Your house is listening and waiting for your direction. Feel a chill? Crank up the heat from the comfort of your bed. Or better yet, don’t do anything at all. Let your connected clothing tell the house you need to warm up.
Adjust the lights in your home simply by moving through it—change the color or dim the lights to suit your mood. Lock doors, windows, place a phone call—your smart home is here to help.
These advancements might seem futuristic, but science fiction has become fact. Wearable technology, high-tech sensors in our clothing and smart phones allow smart home services to accumulate data based on your preferences and daily routines. This optimizes everything from unlocking doors as we approach or giving us the power to remotely control all the lights, taps, outlets and thermostats in our home from anywhere with a data connection.
Blake Kozak, principal analyst with insight and analytics firm IHS Markit, describes smart technology not as a fad or novelty, but as a “problem solver.” More home owners are looking toward this technology to solve everyday issues—and while the upfront costs are more than the typical lightbulb change, these technologies are developed to save money in the long term.
Smart homes are a new frontier that’s rapidly on the rise. eMarketer reports a surge in voice-controlled speaker usage (such as Alexa or Google Home) by nearly 130 percent in 2017. More than 35 million Americans were expected to use a voice-operated speaker in 2017, with Alexa’s user base expected to grow to 128 million by 2020 according to RBC Capital Markets, CNBC cited. And these devices keep getting smarter, with a massive increase in third-party app developers creating new ways to integrate these products into your home.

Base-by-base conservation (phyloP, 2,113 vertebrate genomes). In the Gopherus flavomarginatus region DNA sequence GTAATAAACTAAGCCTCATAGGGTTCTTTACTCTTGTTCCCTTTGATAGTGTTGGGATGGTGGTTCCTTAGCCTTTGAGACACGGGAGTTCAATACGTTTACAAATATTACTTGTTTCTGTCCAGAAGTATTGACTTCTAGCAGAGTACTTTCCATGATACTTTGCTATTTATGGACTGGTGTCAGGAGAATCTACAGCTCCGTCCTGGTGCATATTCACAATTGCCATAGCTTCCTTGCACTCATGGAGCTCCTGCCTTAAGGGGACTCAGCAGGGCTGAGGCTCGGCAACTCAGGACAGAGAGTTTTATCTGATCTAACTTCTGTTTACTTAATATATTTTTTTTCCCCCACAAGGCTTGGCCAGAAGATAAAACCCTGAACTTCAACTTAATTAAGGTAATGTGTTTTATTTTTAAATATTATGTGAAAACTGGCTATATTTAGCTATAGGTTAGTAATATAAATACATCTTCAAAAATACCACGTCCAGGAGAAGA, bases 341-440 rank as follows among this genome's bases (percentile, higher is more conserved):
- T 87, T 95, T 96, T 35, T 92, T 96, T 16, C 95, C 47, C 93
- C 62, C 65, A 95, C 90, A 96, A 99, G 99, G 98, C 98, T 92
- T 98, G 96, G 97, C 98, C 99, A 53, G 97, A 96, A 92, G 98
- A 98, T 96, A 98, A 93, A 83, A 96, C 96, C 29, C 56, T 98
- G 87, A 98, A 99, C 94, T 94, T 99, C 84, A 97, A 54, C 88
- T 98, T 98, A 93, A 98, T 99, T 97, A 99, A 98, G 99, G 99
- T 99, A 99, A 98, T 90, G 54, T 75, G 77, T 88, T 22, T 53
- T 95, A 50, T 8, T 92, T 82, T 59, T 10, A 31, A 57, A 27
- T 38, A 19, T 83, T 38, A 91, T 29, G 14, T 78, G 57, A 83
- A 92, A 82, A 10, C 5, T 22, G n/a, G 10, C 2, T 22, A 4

A recent Accenture Interactive project describes this technology as “Living Services.” The culmination of improving sensor technology, real-time analytics, cloud computing and our always-on connected smart devices gives Living Services, such as smart and connected homes, the potential to change our lives in never before seen ways.
Not just smart—safe, too
Beyond daily conveniences, connected homes represent opportunities for more than creature comforts and novel mood lighting. Remote home monitoring becomes a major selling point for safety-minded home owners. Leaks, breeches, smart locks and the ability to shut down connected plugs, switches and even water pipes remotely make your home more secure than ever.
For parents of teenagers left to their own devices after school and children of aging parents who live alone, smart homes provide a sense of comfort. “Elderly folks can be monitored without cameras to have an understanding or window into their routines to ensure they’re doing okay,” Kozak explains. Smart home tech can send parents a simple text notification to make sure their teen returns home by curfew, or monitors which doors are locked and unlocked at what time.
Tomorrow’s home, today
The sheer volume of new devices—from smart refrigerators that keep track of what’s stored inside or smart dishwashers and washing machines— represent significant upfront costs for the homeowners. While the Alexas of the world aren’t prohibitively expensive, a full suite of new appliances is not something most home owners can afford in one fell swoop.
Add in the cost of monthly professional services, on-demand support, video-capable always-on internet and the bills start piling up. Even smart light bulbs can cost as much $50 each. Outfitting an entire house with these devices, not to mention smart locks on doors and windows, gets costly quickly.
This is due in part to the fact that as the number of smart devices in our home increases, so do the data processing requirements. “We need an incredible number of inputs to feed machine learning. Wearable, auto, every interaction in the home is going to feed into one system,” Kozak says.
Getting your home fully online with smart devices requires planning. Forecasting which major appliances in your home are due for upgrade, as well as anticipating which investments in smart technology are most applicable to your life, takes some foresight. But keep in mind that technology wants to not only save us time but money, too. While the initial investment on smart home gadgets may seem daunting, they are designed with long-term savings in mind—you’ll soon thank those programmable thermostats, low-flow shower heads and motion sensor lighting.